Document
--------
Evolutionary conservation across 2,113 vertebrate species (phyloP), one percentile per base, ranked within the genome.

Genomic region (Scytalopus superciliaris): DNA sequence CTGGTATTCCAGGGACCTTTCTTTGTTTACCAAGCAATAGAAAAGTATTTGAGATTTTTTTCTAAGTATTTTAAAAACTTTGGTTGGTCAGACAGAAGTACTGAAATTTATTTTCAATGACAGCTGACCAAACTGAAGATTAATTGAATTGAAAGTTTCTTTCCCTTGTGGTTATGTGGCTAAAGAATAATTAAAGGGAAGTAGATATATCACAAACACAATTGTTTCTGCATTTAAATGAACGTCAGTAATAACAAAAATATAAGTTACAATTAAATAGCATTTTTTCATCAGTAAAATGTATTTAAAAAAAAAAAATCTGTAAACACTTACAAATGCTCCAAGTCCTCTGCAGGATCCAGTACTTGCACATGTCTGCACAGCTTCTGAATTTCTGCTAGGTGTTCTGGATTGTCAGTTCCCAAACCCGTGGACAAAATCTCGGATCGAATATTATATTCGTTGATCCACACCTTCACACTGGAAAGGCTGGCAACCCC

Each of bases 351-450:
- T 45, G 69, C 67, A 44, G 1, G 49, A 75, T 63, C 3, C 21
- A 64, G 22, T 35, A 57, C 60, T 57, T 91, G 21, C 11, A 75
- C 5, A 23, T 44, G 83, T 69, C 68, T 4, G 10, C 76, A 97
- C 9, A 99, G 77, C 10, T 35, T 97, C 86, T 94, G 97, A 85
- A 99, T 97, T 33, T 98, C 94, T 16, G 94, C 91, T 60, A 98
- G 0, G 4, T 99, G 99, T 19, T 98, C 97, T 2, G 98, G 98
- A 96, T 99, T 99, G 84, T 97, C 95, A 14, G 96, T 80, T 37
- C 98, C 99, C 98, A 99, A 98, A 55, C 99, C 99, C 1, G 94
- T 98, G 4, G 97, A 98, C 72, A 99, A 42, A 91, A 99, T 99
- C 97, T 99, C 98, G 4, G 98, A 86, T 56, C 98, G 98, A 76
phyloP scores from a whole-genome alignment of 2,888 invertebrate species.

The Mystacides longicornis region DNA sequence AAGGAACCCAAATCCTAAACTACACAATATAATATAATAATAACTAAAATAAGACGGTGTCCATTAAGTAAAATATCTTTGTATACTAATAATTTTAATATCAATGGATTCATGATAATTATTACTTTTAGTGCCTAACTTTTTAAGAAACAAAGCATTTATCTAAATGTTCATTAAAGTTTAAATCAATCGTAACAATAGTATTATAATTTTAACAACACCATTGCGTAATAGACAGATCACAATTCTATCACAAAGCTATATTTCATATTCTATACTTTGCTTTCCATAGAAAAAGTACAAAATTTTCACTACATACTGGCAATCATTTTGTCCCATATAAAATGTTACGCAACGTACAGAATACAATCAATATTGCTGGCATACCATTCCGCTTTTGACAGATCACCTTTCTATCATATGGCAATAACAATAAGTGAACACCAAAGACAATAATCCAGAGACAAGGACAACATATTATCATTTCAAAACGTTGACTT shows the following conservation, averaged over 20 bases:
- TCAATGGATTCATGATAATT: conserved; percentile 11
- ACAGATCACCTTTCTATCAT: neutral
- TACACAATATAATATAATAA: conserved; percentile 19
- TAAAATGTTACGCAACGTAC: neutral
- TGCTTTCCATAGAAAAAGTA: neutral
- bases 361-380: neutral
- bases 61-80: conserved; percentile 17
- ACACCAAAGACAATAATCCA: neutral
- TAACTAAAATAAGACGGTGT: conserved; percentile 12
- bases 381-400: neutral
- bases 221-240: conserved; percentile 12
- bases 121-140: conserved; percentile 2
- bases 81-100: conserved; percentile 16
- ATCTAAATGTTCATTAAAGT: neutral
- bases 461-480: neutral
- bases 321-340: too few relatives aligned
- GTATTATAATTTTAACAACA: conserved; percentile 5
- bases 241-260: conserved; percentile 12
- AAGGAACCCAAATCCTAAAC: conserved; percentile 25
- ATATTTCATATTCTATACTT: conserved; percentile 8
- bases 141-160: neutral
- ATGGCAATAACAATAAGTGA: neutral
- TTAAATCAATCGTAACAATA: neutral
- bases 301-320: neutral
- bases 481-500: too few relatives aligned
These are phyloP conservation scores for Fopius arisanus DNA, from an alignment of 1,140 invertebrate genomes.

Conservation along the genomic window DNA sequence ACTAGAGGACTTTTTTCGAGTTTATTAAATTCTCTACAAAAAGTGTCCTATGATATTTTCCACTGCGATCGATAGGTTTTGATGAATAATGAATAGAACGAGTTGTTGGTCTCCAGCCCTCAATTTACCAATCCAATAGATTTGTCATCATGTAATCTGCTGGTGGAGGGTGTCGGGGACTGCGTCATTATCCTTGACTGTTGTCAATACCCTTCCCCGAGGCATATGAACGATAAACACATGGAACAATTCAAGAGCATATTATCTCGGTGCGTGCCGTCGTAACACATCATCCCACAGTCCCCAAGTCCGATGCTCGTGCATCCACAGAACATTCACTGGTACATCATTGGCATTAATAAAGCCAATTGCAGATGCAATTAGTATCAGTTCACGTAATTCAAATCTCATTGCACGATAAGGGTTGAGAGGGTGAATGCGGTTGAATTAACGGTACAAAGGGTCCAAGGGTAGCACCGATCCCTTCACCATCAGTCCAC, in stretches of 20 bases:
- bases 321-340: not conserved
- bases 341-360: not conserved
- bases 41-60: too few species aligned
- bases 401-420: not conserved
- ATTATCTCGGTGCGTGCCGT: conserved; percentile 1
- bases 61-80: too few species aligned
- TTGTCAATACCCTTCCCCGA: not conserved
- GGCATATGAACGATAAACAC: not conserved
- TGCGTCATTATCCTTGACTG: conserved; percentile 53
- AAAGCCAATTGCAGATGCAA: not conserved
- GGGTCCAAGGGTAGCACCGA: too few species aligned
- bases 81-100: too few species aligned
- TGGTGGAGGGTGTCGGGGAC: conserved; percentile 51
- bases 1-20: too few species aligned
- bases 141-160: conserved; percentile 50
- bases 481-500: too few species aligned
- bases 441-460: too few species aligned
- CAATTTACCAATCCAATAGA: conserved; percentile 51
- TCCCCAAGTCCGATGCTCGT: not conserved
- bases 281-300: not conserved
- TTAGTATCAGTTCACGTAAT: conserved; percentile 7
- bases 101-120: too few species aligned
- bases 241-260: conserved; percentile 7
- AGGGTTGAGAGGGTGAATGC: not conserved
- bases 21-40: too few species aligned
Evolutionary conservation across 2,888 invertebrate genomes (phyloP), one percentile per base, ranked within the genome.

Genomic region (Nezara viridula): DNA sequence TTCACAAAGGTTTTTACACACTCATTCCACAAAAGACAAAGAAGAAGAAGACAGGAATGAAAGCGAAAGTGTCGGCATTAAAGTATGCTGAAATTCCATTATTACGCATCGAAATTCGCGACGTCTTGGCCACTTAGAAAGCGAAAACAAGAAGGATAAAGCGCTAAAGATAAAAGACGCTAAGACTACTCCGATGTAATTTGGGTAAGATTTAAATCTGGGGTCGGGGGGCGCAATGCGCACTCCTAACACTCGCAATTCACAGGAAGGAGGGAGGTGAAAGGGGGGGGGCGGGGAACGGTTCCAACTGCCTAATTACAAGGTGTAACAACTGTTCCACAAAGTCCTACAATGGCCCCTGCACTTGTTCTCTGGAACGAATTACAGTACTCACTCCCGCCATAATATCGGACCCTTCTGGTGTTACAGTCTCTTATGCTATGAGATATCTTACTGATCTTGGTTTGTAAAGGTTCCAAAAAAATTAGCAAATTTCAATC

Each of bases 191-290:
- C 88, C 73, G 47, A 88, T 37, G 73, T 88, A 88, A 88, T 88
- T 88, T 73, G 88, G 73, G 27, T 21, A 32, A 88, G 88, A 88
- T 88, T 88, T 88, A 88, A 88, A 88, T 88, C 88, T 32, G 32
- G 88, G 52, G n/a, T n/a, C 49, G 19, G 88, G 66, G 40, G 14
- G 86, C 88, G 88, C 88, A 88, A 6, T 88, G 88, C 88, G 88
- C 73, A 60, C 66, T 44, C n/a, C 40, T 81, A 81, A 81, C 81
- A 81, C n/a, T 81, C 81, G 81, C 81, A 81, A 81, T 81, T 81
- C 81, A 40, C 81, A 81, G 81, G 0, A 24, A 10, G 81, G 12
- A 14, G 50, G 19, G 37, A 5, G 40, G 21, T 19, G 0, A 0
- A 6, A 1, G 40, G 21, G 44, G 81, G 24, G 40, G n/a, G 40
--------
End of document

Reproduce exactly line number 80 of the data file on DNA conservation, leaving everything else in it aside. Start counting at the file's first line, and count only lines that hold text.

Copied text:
- A 6, A 1, G 40, G 21, G 44, G 81, G 24, G 40, G n/a, G 40